• $\begingroup$ Maybe this should be a new question, but I had a look at the paper of Goldman & Millson. It seems like they end up studying differential graded Lie algebras. How exactly does this tie in with the example you give? I guess $\mathrm{Hom}_\rho(\pi,\underline{G})$ as a functor is somehow equivalent to a deformation functor of the DGLA? $\endgroup$
    – Earthliŋ
    May 13 '12 at 0:53
  • $\begingroup$ Oh, and why do we know that singularities can be arbitrarily complicated? $\endgroup$
    – Earthliŋ
    May 13 '12 at 0:59
  • $\begingroup$ Yes, this functor is equivalent to the functor defined by DGLAs. The origin of this result is very simple: $Hom(\pi, G)$ can be identified with the space of (normalized) flat connections on the base-manifold. Flat connections lead to DGLAs, since a connection can be locally written as $d +A$: The exterior differential $d$ (with values in an appropriate Lie algebra) is responsible for differential in DGLA, while Lie comes from the fact that everything is taking values in a Lie algebra, so you have the Lie bracket, graded comes from natural grading on differential forms. $\endgroup$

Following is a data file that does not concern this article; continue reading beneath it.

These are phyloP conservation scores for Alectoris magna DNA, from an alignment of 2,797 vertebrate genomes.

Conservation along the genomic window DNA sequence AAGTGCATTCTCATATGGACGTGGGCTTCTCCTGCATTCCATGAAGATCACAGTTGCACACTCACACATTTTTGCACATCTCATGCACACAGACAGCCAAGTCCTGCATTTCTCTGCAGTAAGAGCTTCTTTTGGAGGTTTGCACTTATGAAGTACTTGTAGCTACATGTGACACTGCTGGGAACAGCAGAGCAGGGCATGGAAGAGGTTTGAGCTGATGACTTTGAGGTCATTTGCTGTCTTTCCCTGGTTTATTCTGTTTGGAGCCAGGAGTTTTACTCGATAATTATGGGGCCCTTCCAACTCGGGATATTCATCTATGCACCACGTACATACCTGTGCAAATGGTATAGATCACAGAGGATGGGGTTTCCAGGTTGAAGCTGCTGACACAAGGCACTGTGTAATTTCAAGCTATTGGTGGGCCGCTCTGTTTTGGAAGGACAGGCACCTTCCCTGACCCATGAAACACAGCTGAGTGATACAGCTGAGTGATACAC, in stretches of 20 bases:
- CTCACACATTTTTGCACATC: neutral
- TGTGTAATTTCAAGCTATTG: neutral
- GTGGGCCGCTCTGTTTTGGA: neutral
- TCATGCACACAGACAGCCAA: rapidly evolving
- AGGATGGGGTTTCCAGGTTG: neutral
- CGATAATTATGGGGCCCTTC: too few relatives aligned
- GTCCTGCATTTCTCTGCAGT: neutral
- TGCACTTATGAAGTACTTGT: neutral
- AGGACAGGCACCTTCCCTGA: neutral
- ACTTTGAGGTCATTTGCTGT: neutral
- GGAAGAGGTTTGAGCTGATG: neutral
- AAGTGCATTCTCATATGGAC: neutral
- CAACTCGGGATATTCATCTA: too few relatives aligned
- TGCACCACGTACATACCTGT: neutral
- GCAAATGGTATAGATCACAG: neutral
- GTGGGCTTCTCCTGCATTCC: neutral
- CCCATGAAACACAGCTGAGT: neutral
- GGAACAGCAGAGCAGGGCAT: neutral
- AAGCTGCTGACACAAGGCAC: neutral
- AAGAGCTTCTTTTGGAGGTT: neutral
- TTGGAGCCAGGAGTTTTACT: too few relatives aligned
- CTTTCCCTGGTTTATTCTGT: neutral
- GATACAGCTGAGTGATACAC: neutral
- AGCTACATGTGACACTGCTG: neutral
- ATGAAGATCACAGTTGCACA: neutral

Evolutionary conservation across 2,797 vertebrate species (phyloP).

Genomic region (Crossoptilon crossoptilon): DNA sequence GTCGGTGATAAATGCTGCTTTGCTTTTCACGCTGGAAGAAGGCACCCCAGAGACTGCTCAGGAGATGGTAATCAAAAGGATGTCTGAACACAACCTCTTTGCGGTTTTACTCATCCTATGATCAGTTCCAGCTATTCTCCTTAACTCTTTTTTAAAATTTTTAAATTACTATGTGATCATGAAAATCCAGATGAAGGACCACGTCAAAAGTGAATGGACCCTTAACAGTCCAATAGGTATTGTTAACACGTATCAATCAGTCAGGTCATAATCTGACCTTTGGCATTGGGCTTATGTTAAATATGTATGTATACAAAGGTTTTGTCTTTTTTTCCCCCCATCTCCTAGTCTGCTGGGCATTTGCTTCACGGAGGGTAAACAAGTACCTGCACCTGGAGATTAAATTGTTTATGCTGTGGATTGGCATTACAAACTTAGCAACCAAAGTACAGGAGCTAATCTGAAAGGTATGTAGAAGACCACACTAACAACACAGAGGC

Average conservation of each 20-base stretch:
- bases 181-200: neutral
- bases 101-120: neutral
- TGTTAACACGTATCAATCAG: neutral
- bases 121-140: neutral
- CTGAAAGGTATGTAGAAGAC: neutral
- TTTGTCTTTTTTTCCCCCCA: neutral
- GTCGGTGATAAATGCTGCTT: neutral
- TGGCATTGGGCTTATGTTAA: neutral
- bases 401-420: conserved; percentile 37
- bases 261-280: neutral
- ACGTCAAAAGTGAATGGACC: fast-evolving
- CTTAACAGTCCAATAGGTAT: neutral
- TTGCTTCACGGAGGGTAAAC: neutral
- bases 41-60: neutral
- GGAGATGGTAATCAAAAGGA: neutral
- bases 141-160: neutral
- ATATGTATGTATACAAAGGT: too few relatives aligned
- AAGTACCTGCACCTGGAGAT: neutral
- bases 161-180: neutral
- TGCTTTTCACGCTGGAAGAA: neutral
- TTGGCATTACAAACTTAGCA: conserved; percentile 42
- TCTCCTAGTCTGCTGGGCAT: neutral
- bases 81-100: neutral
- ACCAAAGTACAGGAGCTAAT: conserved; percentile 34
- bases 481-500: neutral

– Misha
    May 13 '12 at 2:58